Brighton Avenue Bus Lane
More than 14,000 MBTA bus passengers travel between Union Square and Packards Corner each day on one of two MBTA routes. We aim to improve the commutes of bus passengers and the 1,300 daily bike riders along this key corridor, while improving pedestrian safety. Learn more about the project below.
Why add a bus laneWhy add a bus lane
Bus lanes have been used throughout Boston to improve bus frequency and reliability. This section of Brighton Avenue serves MBTA Routes 57/57A and 66, two of the system’s highest ridership routes.
On a typical weekday, bus passengers are delayed a total of 20.6 collective hours along this section of Brighton Avenue alone. Delays can run up to 10 minutes during the worst periods of morning congestion.
The new bus lane aligns with the Go Boston 2030 goals of:
- providing consistent, on-time service
- ensuring predictable commute times, and
- prioritizing the movement of people over cars.
Brighton Avenue, between Cambridge Street and Harvard Avenue, is a priority corridor for improving bus service. In 2016, the Boston Region Metropolitan Planning Organization identified the area as having some of the highest bus passenger delays in the city. The next year, Go Boston 2030’s Action Plan designated rapid bus service on Brighton Avenue as a priority project.
In March 2019, Mayor Walsh announced the creation of a new bus lane along this section of Brighton Avenue.
The community organizations of Allston Main Streets, the Allston-Brighton Health Collaborative, and LivableStreets Alliance have been tireless advocates for a bus lane along this section of Brighton Avenue. These groups have been instrumental in collecting feedback on bus service from riders and community members. Our Transit Team has also reached out to all businesses along the eastbound side of Brighton Avenue that may be affected by this bus lane. As we work toward putting the bus/bike-only lane in place, we will continue to reach out to residents and the public for their feedback.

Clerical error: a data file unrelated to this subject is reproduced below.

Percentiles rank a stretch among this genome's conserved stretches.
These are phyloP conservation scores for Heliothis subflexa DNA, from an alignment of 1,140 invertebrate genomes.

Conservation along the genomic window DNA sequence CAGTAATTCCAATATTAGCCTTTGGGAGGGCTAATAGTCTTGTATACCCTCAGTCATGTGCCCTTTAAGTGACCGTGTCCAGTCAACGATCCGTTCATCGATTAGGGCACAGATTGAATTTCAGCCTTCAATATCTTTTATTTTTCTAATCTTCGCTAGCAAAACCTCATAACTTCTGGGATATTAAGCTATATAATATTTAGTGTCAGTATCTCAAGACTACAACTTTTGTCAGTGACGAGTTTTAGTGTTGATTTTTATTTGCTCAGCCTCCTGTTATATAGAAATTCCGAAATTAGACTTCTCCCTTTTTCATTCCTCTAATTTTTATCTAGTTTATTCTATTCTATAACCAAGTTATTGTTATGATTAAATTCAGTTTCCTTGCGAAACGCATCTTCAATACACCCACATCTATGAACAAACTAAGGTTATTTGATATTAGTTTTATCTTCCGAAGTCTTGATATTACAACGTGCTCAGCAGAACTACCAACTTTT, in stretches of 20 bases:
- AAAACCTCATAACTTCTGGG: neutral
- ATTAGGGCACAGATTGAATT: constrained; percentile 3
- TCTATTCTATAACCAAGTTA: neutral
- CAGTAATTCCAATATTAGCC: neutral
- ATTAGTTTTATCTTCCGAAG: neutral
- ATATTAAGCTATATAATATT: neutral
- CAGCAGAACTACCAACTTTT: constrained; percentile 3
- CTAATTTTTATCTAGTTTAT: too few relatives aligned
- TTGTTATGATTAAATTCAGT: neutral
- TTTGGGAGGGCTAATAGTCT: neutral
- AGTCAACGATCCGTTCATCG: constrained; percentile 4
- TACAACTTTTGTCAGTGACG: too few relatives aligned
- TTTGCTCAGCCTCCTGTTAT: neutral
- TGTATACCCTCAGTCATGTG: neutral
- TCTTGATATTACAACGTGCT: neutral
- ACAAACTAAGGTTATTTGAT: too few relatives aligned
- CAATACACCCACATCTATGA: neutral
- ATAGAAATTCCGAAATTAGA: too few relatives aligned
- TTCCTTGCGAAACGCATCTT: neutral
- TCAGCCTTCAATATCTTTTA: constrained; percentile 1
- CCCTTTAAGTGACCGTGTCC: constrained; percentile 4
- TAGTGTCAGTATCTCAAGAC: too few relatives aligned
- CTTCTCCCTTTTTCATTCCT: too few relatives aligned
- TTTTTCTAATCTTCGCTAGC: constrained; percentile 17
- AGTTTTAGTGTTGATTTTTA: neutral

The section of Brighton Avenue that will include this bus/bike-only lane was once a part of the Watertown Branch trolley. This trolley was the "A" branch of what is today's Green Line. The trolley traveled:
- underground from Park Street Station to Kenmore Station
- above ground along a separated central median from Kenmore to Packards Corner, and
- was street-running, mixed with traffic, between Packards Corner and Watertown Yard.
The trolley was taken out of operation in 1969, at which point it was replaced with today's 57 bus route.
The tracks were finally removed in 1994.
Evidence of success: Roslindale Bus Lane
In 2018, the City added a permanent bus lane on Washington Street, inbound from Roslindale Village to the Forest Hills Station.
The bus lane received strong support from Roslindale residents, bus riders, and cyclists. After the pilot ended, MBTA data confirmed that riders benefited from the bus lane
When buses used the lane, travel time was reduced by 20 to 25 percent during the worst hour of congestion (7:30 a.m. - 8:30 a.m.). The bus lane saves:
- 26 hours of passenger time on a typical day, and
- 38 hours on days when road congestion is at its worst.
In a survey of bus riders and bicyclists, 94 percent supported a permanent bus and bicycle lane. Of the bus passengers, 92 percent thought the bus lane decreased their travel time. Of the bicyclists, 89 percent reported feeling safer in the shared lane.